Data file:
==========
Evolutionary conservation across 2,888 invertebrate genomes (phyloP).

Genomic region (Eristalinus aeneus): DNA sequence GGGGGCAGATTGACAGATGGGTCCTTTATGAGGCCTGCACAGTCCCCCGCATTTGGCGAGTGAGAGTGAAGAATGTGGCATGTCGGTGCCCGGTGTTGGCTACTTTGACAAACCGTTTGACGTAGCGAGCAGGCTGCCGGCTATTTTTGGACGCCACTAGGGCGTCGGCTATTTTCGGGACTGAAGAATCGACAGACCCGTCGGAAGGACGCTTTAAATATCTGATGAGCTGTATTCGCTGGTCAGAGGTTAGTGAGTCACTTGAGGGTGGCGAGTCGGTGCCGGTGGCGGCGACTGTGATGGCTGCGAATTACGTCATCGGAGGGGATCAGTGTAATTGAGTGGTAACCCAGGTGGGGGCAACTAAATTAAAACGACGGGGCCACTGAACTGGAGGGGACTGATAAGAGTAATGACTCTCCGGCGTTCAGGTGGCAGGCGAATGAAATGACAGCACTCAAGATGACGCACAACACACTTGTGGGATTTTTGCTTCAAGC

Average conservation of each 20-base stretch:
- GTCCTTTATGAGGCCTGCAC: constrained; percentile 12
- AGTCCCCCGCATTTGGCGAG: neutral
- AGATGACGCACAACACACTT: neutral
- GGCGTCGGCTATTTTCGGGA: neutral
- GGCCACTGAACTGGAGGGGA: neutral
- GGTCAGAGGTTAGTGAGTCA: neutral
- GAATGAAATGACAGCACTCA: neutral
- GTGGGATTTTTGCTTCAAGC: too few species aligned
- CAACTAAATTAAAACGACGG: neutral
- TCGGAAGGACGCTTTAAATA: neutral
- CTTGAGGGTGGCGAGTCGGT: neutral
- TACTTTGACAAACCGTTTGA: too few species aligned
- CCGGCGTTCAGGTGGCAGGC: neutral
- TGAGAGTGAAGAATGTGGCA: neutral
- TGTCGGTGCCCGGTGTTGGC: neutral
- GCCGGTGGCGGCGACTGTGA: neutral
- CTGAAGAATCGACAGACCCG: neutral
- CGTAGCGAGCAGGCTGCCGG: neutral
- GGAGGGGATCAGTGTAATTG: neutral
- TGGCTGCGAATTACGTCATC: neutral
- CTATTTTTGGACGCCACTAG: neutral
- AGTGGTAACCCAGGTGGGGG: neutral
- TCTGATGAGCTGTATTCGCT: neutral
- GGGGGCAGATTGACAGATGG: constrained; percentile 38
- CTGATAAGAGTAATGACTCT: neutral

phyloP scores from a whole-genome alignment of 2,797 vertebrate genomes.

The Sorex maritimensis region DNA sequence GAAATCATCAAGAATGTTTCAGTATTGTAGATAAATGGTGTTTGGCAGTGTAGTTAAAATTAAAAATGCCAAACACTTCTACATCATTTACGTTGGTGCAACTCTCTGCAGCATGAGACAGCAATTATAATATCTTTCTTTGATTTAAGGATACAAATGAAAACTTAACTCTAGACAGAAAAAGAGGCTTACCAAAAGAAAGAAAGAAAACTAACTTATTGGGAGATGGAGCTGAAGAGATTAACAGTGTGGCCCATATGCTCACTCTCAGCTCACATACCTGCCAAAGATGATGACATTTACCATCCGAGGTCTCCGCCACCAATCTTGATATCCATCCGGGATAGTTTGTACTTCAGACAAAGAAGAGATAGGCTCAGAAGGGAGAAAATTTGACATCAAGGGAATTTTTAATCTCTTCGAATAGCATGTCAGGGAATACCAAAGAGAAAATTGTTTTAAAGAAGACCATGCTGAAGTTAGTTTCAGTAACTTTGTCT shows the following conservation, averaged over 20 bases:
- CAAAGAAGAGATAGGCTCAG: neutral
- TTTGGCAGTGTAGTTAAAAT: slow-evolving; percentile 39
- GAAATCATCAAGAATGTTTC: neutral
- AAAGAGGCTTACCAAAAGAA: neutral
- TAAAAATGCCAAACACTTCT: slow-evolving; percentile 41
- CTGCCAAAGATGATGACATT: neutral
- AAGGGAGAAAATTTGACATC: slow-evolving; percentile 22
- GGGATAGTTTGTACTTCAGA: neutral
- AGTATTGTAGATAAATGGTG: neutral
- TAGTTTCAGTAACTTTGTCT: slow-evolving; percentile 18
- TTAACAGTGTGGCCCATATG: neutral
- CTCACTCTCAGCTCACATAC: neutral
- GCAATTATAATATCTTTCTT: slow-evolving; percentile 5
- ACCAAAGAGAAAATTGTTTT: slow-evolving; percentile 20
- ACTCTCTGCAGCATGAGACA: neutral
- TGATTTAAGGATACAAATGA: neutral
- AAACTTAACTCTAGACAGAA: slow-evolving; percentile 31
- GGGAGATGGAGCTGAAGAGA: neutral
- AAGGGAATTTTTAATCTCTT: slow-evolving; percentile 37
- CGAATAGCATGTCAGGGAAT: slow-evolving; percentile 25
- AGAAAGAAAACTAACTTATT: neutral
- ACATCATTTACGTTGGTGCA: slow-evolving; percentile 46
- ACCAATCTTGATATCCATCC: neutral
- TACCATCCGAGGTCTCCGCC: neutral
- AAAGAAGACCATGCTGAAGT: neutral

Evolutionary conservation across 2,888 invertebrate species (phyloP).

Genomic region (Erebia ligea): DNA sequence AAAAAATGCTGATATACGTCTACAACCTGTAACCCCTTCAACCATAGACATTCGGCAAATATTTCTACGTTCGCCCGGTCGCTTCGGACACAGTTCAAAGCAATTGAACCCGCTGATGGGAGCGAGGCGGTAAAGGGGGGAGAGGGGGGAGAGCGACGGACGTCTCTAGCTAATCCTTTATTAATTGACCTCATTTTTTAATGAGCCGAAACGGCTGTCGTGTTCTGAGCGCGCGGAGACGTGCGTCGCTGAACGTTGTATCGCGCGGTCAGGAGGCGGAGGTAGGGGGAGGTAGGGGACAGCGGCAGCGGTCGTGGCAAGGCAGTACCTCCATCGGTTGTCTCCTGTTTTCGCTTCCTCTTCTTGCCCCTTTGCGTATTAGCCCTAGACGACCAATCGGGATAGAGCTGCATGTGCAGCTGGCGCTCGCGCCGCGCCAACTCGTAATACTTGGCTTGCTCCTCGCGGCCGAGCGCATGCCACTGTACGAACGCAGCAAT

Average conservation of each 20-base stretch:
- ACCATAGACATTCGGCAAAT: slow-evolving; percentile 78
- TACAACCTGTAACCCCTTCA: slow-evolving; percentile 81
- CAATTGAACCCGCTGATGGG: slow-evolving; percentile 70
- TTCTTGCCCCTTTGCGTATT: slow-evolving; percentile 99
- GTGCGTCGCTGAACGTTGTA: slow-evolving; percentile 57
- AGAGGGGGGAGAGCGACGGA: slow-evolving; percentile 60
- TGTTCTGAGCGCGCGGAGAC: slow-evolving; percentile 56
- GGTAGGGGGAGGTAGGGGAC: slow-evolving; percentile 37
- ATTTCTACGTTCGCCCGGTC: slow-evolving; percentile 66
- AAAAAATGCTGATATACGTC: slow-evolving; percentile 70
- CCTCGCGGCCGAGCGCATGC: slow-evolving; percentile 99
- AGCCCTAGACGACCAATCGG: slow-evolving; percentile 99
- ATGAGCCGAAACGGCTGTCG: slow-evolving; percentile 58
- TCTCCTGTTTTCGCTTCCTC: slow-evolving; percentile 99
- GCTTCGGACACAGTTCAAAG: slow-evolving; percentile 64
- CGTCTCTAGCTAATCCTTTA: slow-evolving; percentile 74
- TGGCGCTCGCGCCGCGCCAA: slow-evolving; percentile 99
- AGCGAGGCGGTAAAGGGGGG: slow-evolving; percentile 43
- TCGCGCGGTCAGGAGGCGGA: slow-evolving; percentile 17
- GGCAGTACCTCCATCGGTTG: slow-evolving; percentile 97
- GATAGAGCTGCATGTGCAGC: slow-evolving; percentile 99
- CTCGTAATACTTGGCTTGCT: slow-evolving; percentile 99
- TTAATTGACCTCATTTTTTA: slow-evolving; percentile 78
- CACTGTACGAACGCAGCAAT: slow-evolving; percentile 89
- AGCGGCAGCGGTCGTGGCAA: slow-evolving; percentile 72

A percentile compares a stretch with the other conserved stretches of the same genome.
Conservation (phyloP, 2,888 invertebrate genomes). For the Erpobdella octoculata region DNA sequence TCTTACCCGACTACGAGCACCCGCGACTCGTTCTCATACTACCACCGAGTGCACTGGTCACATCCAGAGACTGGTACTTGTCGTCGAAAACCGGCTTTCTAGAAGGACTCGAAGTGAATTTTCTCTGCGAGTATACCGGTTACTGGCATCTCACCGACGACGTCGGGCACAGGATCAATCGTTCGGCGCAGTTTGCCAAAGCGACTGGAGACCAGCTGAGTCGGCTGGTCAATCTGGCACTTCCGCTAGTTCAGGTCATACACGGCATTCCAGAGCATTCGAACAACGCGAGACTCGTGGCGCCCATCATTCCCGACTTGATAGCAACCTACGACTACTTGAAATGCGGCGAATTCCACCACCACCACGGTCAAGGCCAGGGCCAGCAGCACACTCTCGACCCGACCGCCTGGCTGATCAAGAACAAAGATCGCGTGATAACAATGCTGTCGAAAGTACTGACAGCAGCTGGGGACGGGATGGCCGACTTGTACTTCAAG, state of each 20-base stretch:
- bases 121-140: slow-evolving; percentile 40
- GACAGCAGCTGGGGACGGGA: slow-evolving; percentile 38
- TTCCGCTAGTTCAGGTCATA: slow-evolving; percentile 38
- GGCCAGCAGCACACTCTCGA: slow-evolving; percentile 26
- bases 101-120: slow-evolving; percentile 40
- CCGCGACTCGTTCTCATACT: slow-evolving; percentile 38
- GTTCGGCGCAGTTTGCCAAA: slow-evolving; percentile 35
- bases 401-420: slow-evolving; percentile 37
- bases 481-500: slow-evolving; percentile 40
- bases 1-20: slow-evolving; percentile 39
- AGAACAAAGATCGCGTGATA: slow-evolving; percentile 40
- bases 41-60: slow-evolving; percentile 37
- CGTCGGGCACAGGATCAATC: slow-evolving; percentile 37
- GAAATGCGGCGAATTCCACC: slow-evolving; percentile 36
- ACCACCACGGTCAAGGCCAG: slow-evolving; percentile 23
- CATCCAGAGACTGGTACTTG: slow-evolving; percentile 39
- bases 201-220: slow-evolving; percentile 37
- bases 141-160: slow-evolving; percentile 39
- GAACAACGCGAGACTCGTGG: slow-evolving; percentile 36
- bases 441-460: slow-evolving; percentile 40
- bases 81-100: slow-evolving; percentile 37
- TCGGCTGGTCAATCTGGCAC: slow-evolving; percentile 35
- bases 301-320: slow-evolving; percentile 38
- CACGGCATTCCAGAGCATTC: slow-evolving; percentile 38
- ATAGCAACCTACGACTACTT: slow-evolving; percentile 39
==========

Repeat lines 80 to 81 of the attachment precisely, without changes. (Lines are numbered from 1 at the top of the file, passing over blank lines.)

- CTCGTAATACTTGGCTTGCT: slow-evolving; percentile 99
- TTAATTGACCTCATTTTTTA: slow-evolving; percentile 78